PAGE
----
On page nine of our Summer 2014 catalog you’ll find Goodnight Songs, a collection of long-lost lullabies penned by popular children’s author Margaret Wise Brown. Her books Goodnight Moon and The Runaway Bunny are classics cherished by millions of readers, but the story behind Goodnight Songs may be the beloved writer’s most extraordinary.
A Literary Pioneer
Born in Brooklyn in 1910, Margaret Wise Brown didn’t set out to become a bestselling children’s author. In fact, she never expressed much affection for children at all, telling Life magazine,“I won’t let anybody get away with anything just because he is little.” But after earning her degree in English literature from Hollins College and enrolling at Bank Street’s Cooperative School for Student Teachers in New York City, Brown was drawn to the Bank Street Writers Laboratory. There, a revolutionary “here-and-now approach” to children’s literature advocated for textbooks and readers that addressed “the everyday world and concerns of children” instead of fairy tales, legends, and nonsense rhymes. A chance meeting with a publisher at Bank Street steered Brown to publishing, and in 1937, she released When the Wind Blew, launching a writing career destined to influence generations of young readers.
Over the next fifteen years, Margaret Wise Brown wrote more than one hundred children’s books, becoming a central figure in what biographer Leonard Marcus describes as “the golden age of the American picture book.” She was among the first to write for children ages two to five and is credited with developing “the concept of the first durable board book—a staple of children’s books today.” She admitted that many of her stories came to her in dreams, and she spent months trying them out on children in order to perfect them. And yet she revealed in a 1949 interview with Hollins’s alumnae magazine, “I don’t think I am essentially interested in children’s books. I’m interested in writing, and in pictures. I’m interested in people and in children because they are people—little primitive people—keener in some ways then they themselves will be later on. And, I am interested in simplicity. In children’s books all these combine.”
Margaret Wise Brown was at the height of her prolific career when, in 1952, her life was cut tragically short. During a trip to Nice, France, she underwent routine abdominal surgery. To prove to her doctors that she was recovering well, she executed a flirty, high-leg kick—dislodging a blood clot that traveled to her heart and killed her almost instantly. She was just forty-two years old. Her sudden death was a terrible loss for the literary community…until a fortuitous meeting a half-century later revived her voice once more.
In 1990, Amy Gary, head of a small Alabama publishing company devoted to reprinting vintage children’s books, traveled to Vermont to visit Margaret Wise Brown’s sister Roberta Brown Rauch, in hopes of securing her permission to reissue some of Brown’s old works. She had no inkling she was about to discover “the treasure of a lifetime.”
“Sitting on the floor of Roberta’s house, looking through old copies of Margaret’s books, I followed a hunch, knowing how prolific she had been,” said Gary. “I asked Roberta if any of her sister’s unpublished manuscripts existed, even though I assumed that if they had, someone would have already found and published them.” Gary’s hunch paid off—big time. Rauch revealed a trunk stowed in her barn and packed full of hundreds of unpublished documents, including Brown’s notes and drafts for songs, poems, stories, and even musical scores. For in the years preceding her death, Brown had shifted her attention from children’s books to children’s music. As Gary explains in Goodnight Songs, “As [Brown] listened to children go about their lives, she realized that they made up songs about whatever it was they were doing at the time. She wanted to capture that spirit of a child’s world in her songs the way she had in stories. She thought if she could do that, perhaps children could retain that ability to express their thoughts in song, something that seems to disappear as we grow older.”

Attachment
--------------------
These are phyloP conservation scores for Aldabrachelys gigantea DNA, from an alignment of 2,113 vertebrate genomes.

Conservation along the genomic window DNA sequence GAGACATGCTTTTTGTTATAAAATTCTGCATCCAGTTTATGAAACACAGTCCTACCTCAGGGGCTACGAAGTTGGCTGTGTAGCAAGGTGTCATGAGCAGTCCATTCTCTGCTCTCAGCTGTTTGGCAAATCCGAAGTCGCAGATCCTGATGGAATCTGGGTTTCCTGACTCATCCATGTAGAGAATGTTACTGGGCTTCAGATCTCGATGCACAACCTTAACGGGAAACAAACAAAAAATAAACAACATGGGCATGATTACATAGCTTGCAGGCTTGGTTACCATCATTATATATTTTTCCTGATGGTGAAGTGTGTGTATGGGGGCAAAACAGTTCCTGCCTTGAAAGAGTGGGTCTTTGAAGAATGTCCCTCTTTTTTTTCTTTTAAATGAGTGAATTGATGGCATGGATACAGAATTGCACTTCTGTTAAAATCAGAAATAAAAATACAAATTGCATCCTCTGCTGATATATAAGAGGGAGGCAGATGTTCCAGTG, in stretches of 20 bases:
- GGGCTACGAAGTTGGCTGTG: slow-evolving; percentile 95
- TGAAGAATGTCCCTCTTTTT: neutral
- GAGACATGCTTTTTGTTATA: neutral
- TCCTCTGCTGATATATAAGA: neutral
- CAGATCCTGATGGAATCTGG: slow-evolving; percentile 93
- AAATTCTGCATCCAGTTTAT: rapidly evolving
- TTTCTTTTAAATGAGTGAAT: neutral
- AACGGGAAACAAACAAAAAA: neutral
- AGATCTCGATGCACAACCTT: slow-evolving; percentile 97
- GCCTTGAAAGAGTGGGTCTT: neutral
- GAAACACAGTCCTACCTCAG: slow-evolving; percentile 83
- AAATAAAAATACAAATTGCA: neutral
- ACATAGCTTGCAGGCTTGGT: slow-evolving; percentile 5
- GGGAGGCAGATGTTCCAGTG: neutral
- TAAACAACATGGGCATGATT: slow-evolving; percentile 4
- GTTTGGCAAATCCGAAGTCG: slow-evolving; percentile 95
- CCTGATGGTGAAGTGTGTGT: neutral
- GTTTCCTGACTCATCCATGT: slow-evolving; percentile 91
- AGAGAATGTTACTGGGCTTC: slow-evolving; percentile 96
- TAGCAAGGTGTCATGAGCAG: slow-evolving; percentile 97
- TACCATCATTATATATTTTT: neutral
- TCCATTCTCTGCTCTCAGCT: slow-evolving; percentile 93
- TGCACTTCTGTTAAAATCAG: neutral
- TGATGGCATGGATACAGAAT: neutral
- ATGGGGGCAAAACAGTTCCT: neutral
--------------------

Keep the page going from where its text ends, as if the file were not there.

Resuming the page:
Gary knew immediately that a new book from Margaret Wise Brown would be greeted with joy by readers. But first she had to find the right publisher, grapple with issues of rights research, and struggle through the transcription of fifty-year-old drafts. (Some of Brown’s notes for songs were scribbled onto napkins.) Those details delayed the publication of Goodnight Songs for years, until the project finally found a home at Sterling Children’s Books. Yet as with all picture books, perfecting the text wasn’t enough. The new songs needed just the right illustrations to bring them to life for little readers. But rather than choosing a single artist for the project, Sterling opted for twelve, one for each poem. According to editor Meredith Mundy, “We asked illustrators who we love and admire and almost every one of them said ‘yes.’ The name ‘Margaret Wise Brown’ has that effect.”
When the finished product finally made its way to bookshelves in March of this year, readers everywhere—including the Bas Bleu editorial office!—rejoiced. Because there are a lot of great children’s authors in the world, but only one Margaret Wise Brown. Observes Gary, “People think writing for children is easy. But not only do you have to carry over the depth of emotion, you must do it in a way that speaks to children, their understanding, their sensibilities. When you consider what Brown was able to do—and the sheer volume—in her short life, it’s simply brilliant.”